“I can’t explain how hard it hurts to no longer hear my son call me ma,” Rajuma, a 20-year-old Rohingya refugee, told the New York Times.
The last time she would ever hear her 18-month-old son call for her, he was being wrenched from her arms and tossed callously into a fire by Burmese soldiers, according to the Times’ report.
Moments later, Rajuma and her two sisters were taken to a house where soldiers murdered her sisters, and then gang-raped her while her mother and younger brother were shot in the next room.
Rajuma’s story is nothing short of horrific — but hers is not the only story of senseless violence.
More than half a million ethnic Rohingya people have fled violent conflict Myanmar over the last seven weeks, seeking refuge in neighboring Bangladesh, each of them with their own unique horror story.
Most of the refugees, who are feeling from the state of Rakhine, are Muslims, although a small minority are Hindu.
Today, there are more Rohingya living as refugees in Bangladesh than there are living in their home country of Myanmar.
And as new waves of Rohingya refugees arrive in Bangladesh each day and the number rises, it’s easy to forget that these are people — mothers, fathers, sisters, brothers — not just numbers.
But the violence the Rohingya people have witnessed since the Burmese military began what it calls “counter-insurgency clearing operations,” is likely something they’ll never forget.
The UN has called the military’s systematic rape and murder of Rohingya people a “textbook example of ethnic cleansing.” The stories of attacks on unarmed men, women, and children are nearly unfathomable.
Newly arrived Rohingya refugee children make the long journey into Bangladesh carrying all of their possessions, after their village was torched in Myanmar, on Sept. 15, 2017.
"They grabbed my sister-in-law and her child," a 60-year-old Rohingya farmer, Abu Ahmed, who escaped to Bangladesh told Vice. "First they killed the child. Then they shot my sister-in-law, and set her on fire, in front of my brother. There was nothing we could do but run."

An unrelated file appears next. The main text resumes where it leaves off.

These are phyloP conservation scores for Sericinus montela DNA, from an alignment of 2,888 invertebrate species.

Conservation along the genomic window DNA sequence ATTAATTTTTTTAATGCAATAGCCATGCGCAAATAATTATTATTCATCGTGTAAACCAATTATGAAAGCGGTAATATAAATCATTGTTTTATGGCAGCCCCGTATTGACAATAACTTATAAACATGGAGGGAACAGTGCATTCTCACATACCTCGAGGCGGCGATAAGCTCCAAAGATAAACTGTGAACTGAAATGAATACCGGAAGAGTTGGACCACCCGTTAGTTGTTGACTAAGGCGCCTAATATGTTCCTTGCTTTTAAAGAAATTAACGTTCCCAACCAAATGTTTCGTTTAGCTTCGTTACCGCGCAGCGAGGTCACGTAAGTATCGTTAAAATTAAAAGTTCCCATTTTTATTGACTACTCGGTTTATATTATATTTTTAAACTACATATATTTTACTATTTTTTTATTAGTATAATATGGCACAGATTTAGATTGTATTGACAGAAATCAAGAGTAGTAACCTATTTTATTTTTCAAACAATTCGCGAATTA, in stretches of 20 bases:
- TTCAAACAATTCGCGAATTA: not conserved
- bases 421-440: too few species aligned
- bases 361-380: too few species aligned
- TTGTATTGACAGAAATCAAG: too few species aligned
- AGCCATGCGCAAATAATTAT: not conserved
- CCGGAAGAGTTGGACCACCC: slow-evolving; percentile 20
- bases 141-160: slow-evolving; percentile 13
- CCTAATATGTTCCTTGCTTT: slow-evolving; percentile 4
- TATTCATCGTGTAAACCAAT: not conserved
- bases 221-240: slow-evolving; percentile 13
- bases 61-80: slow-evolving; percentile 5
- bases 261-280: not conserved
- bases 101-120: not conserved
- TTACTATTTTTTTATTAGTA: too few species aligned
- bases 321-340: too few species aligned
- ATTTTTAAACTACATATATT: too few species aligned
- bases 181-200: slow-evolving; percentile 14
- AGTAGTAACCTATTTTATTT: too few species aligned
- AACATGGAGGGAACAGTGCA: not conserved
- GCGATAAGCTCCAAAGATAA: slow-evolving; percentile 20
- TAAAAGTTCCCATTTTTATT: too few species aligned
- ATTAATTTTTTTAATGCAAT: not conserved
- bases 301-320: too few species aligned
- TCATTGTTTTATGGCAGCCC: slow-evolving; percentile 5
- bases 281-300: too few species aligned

Ahmed told Vice that the Burmese military forces dropped bombs on his village as he fled. While soldiers and groups of Rakhine Buddhists pursued people on the ground with guns and machetes, raping women, setting fire to homes, and indiscriminately killing villagers.
He and his remaining family abandoned everything they had to walk several days to the coast of Myanmar, where they took a boat and — unlike many others — made the crossing to Bangladesh alive.
Many people have died trying to reach Bangladesh. Last week at least 10 Rohingya children died when their boat capsized. And countless people have died before even reaching the border or making it onto a boat.
When a rocket propelled grenade landed in Karima Khatun’s yard, the 21-year-old grabbed her son and ran. She hid in a field with 2-year-old Mohammed as Burmese soldiers continued to shoot, Khatun told Human Rights Watch.
A bullet struck Mohammed, tearing straight through his body and into Khatun’s arm. Though she bandaged him with her scarf, her son died in her arms, the same day her husband and brother were killed.
UNICEF estimates that up to 60% of Rohingya refugees in Bangladesh are children, many of them are traumatized by the violence.
“When we’re working with children trying to help them overcome their trauma, one of the ways we do it is to have them draw pictures,” the executive director of UNICEF Anthony Lake told reporters. “I’ve seen in so many places, happy pictures from children, in places where children were suffering hugely … they could draw happy pictures of their homes or what they’ve seen around them.”
But the drawings Rohingya refugee children have been creating are markedly different.
“The pictures we have seen here are horrifying. They reflect children seeing things that no child should ever see, much less endure,” Lake said.
A Rohingya boy’s drawing about his experience fleeing Myanmar.— ian bremmer (@ianbremmer) October 12, 2017
Mohammad Sohail, a 7-year-old boy who now lives, unaccompanied, in a refugee camp in Bangladesh, rarely speaks. He doesn’t remember when he left home, the name of his village, or how far he ran until he fell into a river, Public Radio International reports.
“There was a very big leaf in the river, and I caught it, held onto it and floated for a little while,” he said. Sohail clung to that leaf until a group of Rohingya villagers, also fleeing for their lives, picked him up.
“They shot mummy, daddy, my grandmother, and my friend, Shamshu, and his grandmother,” Sohail shared.
Everyday, more refugees arrive in Bangladesh as humanitarian organizations scramble to cope with the sheer number of people.
But as this crisis continues to unfold, it is important to remember that these men, women, and children are not a number, but people who have survived against all odds with a long road to recovery ahead of them.
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